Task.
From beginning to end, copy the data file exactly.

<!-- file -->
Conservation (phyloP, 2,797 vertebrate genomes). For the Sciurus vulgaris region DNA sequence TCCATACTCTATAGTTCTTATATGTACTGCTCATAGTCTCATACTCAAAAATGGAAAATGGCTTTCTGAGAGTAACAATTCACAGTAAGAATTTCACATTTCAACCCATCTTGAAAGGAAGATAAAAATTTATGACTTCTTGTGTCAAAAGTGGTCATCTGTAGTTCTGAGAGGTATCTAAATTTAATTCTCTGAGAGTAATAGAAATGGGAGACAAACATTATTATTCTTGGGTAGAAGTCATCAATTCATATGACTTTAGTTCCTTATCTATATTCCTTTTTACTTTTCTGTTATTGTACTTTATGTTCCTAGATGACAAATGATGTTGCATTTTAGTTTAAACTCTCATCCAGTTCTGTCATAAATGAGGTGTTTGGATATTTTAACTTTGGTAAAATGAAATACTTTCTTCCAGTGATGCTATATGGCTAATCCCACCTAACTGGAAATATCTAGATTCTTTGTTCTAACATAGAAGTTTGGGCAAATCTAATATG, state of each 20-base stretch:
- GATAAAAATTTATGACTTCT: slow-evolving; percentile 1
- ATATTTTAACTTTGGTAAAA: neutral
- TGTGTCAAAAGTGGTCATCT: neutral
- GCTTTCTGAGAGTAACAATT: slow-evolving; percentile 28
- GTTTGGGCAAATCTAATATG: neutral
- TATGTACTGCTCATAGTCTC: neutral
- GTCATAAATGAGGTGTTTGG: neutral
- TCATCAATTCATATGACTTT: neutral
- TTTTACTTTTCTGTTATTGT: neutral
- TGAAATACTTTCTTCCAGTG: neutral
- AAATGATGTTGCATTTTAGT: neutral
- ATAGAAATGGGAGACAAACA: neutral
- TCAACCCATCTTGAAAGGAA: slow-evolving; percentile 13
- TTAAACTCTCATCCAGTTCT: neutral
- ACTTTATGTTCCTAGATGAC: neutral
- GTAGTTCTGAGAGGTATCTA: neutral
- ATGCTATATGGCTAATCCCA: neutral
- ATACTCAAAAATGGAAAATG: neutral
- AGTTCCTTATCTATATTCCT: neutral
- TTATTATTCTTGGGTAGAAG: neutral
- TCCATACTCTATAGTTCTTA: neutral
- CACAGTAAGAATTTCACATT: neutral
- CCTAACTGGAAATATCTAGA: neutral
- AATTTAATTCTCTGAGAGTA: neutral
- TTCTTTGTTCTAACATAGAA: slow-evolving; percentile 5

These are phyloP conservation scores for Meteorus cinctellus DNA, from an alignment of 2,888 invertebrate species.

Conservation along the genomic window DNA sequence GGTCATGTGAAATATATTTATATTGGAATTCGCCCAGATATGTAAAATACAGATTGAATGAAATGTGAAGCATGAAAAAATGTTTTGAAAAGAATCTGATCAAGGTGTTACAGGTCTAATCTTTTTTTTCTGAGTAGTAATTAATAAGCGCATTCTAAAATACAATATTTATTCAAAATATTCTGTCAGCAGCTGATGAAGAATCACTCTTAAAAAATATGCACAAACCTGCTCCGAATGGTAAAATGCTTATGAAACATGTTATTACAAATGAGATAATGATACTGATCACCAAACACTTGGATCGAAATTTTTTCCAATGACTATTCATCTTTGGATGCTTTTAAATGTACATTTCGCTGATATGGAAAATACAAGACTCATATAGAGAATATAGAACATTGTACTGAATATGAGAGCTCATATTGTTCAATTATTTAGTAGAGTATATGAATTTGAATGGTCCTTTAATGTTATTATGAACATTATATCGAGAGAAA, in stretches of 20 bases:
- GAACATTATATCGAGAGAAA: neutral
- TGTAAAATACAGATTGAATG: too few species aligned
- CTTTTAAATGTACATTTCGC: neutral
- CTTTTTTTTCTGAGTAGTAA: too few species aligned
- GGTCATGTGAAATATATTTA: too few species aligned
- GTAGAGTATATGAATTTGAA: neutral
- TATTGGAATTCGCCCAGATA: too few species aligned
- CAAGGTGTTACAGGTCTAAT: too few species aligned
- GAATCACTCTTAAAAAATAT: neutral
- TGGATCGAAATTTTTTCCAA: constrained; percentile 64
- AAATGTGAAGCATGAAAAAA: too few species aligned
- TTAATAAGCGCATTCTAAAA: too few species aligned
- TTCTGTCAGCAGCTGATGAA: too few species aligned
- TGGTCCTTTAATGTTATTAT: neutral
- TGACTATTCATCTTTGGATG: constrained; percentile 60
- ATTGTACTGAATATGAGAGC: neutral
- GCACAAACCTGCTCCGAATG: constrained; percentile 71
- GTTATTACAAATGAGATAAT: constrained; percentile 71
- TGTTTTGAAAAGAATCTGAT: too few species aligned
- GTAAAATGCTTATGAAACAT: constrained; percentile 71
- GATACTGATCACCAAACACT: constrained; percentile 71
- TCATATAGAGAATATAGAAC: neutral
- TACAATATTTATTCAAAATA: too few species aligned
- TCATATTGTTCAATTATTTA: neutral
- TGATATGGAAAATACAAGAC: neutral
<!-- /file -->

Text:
Conservation (phyloP, 2,797 vertebrate genomes). For the Sciurus vulgaris region DNA sequence TCCATACTCTATAGTTCTTATATGTACTGCTCATAGTCTCATACTCAAAAATGGAAAATGGCTTTCTGAGAGTAACAATTCACAGTAAGAATTTCACATTTCAACCCATCTTGAAAGGAAGATAAAAATTTATGACTTCTTGTGTCAAAAGTGGTCATCTGTAGTTCTGAGAGGTATCTAAATTTAATTCTCTGAGAGTAATAGAAATGGGAGACAAACATTATTATTCTTGGGTAGAAGTCATCAATTCATATGACTTTAGTTCCTTATCTATATTCCTTTTTACTTTTCTGTTATTGTACTTTATGTTCCTAGATGACAAATGATGTTGCATTTTAGTTTAAACTCTCATCCAGTTCTGTCATAAATGAGGTGTTTGGATATTTTAACTTTGGTAAAATGAAATACTTTCTTCCAGTGATGCTATATGGCTAATCCCACCTAACTGGAAATATCTAGATTCTTTGTTCTAACATAGAAGTTTGGGCAAATCTAATATG, state of each 20-base stretch:
- GATAAAAATTTATGACTTCT: slow-evolving; percentile 1
- ATATTTTAACTTTGGTAAAA: neutral
- TGTGTCAAAAGTGGTCATCT: neutral
- GCTTTCTGAGAGTAACAATT: slow-evolving; percentile 28
- GTTTGGGCAAATCTAATATG: neutral
- TATGTACTGCTCATAGTCTC: neutral
- GTCATAAATGAGGTGTTTGG: neutral
- TCATCAATTCATATGACTTT: neutral
- TTTTACTTTTCTGTTATTGT: neutral
- TGAAATACTTTCTTCCAGTG: neutral
- AAATGATGTTGCATTTTAGT: neutral
- ATAGAAATGGGAGACAAACA: neutral
- TCAACCCATCTTGAAAGGAA: slow-evolving; percentile 13
- TTAAACTCTCATCCAGTTCT: neutral
- ACTTTATGTTCCTAGATGAC: neutral
- GTAGTTCTGAGAGGTATCTA: neutral
- ATGCTATATGGCTAATCCCA: neutral
- ATACTCAAAAATGGAAAATG: neutral
- AGTTCCTTATCTATATTCCT: neutral
- TTATTATTCTTGGGTAGAAG: neutral
- TCCATACTCTATAGTTCTTA: neutral
- CACAGTAAGAATTTCACATT: neutral
- CCTAACTGGAAATATCTAGA: neutral
- AATTTAATTCTCTGAGAGTA: neutral
- TTCTTTGTTCTAACATAGAA: slow-evolving; percentile 5

These are phyloP conservation scores for Meteorus cinctellus DNA, from an alignment of 2,888 invertebrate species.

Conservation along the genomic window DNA sequence GGTCATGTGAAATATATTTATATTGGAATTCGCCCAGATATGTAAAATACAGATTGAATGAAATGTGAAGCATGAAAAAATGTTTTGAAAAGAATCTGATCAAGGTGTTACAGGTCTAATCTTTTTTTTCTGAGTAGTAATTAATAAGCGCATTCTAAAATACAATATTTATTCAAAATATTCTGTCAGCAGCTGATGAAGAATCACTCTTAAAAAATATGCACAAACCTGCTCCGAATGGTAAAATGCTTATGAAACATGTTATTACAAATGAGATAATGATACTGATCACCAAACACTTGGATCGAAATTTTTTCCAATGACTATTCATCTTTGGATGCTTTTAAATGTACATTTCGCTGATATGGAAAATACAAGACTCATATAGAGAATATAGAACATTGTACTGAATATGAGAGCTCATATTGTTCAATTATTTAGTAGAGTATATGAATTTGAATGGTCCTTTAATGTTATTATGAACATTATATCGAGAGAAA, in stretches of 20 bases:
- GAACATTATATCGAGAGAAA: neutral
- TGTAAAATACAGATTGAATG: too few species aligned
- CTTTTAAATGTACATTTCGC: neutral
- CTTTTTTTTCTGAGTAGTAA: too few species aligned
- GGTCATGTGAAATATATTTA: too few species aligned
- GTAGAGTATATGAATTTGAA: neutral
- TATTGGAATTCGCCCAGATA: too few species aligned
- CAAGGTGTTACAGGTCTAAT: too few species aligned
- GAATCACTCTTAAAAAATAT: neutral
- TGGATCGAAATTTTTTCCAA: constrained; percentile 64
- AAATGTGAAGCATGAAAAAA: too few species aligned
- TTAATAAGCGCATTCTAAAA: too few species aligned
- TTCTGTCAGCAGCTGATGAA: too few species aligned
- TGGTCCTTTAATGTTATTAT: neutral
- TGACTATTCATCTTTGGATG: constrained; percentile 60
- ATTGTACTGAATATGAGAGC: neutral
- GCACAAACCTGCTCCGAATG: constrained; percentile 71
- GTTATTACAAATGAGATAAT: constrained; percentile 71
- TGTTTTGAAAAGAATCTGAT: too few species aligned
- GTAAAATGCTTATGAAACAT: constrained; percentile 71
- GATACTGATCACCAAACACT: constrained; percentile 71
- TCATATAGAGAATATAGAAC: neutral
- TACAATATTTATTCAAAATA: too few species aligned
- TCATATTGTTCAATTATTTA: neutral
- TGATATGGAAAATACAAGAC: neutral